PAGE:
Strings, what strings? President Xi Jinping has promised there will be “no political strings attached” when it comes to funding for Belt and Road projects in Africa.

Launched in a fanfare of state-media publicity by Xi in 2013, the B&R blueprint has become an extension of China’s global ambitions and the centerpiece of its economic foreign policy.

At the heart of his vision are a web of ‘New Silk Road’ superhighways, connecting China with 68 countries and 4.4 billion people across Asia, Africa, the Middle East and Europe in a maze of multi-trillion-dollar infrastructure projects.

So far, loans from Beijing have been used to build roads, rail networks, ports and power plants in countries dotted around Asia, Africa, the Middle East and Latin America.

“China’s investment in Africa comes with no political strings attached,” Xi told a high-level meeting with African leaders and business representatives before the Forum on China-Africa Cooperation, or FOCAC, on Monday.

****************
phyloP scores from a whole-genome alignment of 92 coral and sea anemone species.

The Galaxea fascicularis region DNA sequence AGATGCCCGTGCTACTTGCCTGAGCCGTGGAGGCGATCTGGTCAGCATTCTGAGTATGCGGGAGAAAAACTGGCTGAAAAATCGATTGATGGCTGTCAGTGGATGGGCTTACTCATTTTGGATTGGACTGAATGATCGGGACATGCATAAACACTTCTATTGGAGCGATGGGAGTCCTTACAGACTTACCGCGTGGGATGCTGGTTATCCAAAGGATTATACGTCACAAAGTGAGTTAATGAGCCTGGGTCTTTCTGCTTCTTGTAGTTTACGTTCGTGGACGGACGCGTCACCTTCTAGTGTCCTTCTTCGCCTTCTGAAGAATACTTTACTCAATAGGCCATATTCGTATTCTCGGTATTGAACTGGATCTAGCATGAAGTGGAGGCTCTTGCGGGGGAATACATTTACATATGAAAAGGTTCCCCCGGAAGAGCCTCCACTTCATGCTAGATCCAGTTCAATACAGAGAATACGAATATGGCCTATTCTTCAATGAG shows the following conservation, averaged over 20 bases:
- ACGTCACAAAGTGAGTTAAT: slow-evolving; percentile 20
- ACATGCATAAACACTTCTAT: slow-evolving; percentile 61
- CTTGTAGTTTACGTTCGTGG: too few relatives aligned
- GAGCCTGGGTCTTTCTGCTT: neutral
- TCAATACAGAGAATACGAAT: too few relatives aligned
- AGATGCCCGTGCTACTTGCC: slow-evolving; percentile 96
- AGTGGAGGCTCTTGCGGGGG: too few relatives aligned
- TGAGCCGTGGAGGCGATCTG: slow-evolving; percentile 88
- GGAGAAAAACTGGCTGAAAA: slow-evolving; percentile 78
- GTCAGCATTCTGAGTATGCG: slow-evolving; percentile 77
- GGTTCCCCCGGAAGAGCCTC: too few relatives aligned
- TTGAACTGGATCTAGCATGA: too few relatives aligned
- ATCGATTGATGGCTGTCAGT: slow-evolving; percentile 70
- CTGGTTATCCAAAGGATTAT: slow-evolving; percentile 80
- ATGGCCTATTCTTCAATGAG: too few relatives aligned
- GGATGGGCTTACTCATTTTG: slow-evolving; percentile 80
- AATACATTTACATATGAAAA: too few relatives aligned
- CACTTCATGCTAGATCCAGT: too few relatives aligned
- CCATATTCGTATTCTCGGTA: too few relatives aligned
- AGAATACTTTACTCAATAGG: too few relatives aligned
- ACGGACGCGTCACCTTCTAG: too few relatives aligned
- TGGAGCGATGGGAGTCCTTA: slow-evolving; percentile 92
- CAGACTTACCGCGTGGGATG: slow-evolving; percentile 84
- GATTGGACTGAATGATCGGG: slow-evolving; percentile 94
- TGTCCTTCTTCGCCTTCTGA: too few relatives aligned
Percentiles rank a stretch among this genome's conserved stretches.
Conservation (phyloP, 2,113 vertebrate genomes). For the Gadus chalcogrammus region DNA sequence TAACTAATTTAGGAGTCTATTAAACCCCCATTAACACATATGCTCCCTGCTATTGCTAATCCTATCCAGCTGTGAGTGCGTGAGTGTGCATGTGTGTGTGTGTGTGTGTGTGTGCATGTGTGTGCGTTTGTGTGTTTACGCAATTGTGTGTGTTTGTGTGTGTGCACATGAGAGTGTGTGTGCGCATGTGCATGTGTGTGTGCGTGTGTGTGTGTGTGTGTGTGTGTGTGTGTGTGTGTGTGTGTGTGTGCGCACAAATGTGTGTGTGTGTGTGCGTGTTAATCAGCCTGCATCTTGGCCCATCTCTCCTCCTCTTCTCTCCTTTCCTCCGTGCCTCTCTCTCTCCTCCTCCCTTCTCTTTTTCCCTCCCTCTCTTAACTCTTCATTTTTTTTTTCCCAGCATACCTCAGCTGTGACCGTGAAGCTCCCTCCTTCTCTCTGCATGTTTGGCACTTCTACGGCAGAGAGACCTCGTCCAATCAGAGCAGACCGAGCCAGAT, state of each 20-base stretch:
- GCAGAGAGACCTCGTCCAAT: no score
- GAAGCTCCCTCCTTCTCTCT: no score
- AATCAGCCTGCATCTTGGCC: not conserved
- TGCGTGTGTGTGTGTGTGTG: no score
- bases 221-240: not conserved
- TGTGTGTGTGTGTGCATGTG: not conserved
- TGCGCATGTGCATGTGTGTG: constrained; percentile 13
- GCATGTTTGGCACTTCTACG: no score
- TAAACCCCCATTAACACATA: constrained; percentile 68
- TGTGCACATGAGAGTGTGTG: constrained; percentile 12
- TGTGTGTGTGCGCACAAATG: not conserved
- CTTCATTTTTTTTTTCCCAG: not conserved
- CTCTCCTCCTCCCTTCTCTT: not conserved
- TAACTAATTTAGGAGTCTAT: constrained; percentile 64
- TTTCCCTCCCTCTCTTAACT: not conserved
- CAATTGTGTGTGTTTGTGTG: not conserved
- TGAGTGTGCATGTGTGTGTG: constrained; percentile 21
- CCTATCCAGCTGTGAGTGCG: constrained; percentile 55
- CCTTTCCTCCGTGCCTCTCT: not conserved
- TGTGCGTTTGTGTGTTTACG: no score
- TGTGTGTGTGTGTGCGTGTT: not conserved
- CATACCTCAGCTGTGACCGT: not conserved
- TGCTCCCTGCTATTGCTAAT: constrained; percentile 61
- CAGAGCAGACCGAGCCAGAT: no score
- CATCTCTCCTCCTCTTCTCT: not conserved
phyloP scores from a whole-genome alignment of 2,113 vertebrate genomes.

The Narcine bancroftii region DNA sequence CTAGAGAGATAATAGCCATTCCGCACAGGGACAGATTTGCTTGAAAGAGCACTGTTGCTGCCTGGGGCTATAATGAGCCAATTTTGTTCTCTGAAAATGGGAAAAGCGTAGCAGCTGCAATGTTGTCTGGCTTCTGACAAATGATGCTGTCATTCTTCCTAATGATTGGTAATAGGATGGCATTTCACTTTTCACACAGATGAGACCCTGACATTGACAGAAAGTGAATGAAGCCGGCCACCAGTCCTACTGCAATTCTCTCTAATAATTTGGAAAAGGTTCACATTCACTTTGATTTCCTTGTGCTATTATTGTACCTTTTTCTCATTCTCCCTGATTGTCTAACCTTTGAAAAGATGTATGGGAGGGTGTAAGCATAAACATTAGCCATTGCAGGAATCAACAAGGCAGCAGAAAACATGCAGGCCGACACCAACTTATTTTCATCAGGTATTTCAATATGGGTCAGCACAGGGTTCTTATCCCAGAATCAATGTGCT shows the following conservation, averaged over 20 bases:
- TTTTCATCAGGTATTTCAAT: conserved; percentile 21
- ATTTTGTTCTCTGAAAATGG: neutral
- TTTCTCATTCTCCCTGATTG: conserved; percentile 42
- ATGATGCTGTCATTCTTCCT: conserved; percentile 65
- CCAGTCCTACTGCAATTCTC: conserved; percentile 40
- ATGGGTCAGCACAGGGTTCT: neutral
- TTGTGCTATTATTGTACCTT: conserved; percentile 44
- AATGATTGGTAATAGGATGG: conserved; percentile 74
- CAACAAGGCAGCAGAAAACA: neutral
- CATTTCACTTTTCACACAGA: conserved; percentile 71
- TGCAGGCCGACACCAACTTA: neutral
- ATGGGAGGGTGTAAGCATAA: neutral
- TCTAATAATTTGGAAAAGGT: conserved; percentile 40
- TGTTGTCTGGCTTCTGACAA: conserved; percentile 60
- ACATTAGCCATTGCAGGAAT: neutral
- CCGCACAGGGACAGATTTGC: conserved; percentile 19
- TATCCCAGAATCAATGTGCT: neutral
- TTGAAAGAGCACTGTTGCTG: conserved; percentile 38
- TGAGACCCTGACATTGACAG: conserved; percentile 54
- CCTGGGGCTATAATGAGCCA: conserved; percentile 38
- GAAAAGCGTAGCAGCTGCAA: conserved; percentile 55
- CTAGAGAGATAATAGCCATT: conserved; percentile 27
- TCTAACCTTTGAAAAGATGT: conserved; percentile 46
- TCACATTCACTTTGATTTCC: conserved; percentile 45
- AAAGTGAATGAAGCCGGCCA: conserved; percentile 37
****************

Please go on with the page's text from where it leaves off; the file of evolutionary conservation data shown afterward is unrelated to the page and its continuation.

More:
During the past three months, the B&R program has come under fire with questions being asked about the sheer scale of the venture. There have even been claims that the “New Silk Roads” resemble old fashion “debt book diplomacy.”

Last week, Malaysian Prime Minister Mahathir Mohamad pulled out of a major China-inspired railway project because of the costs, following Myanmar’s decision to scale back plans for a port due to debt risks.

Elsewhere, Nepal has been trying to halt construction on two Chinese-built hydroelectric dams, while a rail link through Laos could end up being worth half of its GDP.

Gareth Evans, the former foreign minister of Australia, has gone as far as to claim that Laos and Cambodia are now “wholly owned subsidiaries of China” after borrowing more than US$5 billion.

Naturally, Beijing has rejected these accusations, with Xi insisting the Belt and Road is not a “China club.” “[We] do not interfere in Africa’s internal affairs and China does not impose its will on Africa,” he said.

“Resources for our cooperation are not to be spent on any vanity projects, but in places where they count the most,” he added in Beijing.

Still, Xi pointed out last week in a speech to celebrate the fifth anniversary of the B&R that major developments should be commercially viable to reduce investment risks.

“[This] is not a scheme to form an exclusive club or bloc against others,” he said. “Rather it is about greater openness, sharing and mutual benefit,” he added.

For critics of the “New Silk Roads,” the jury is still out.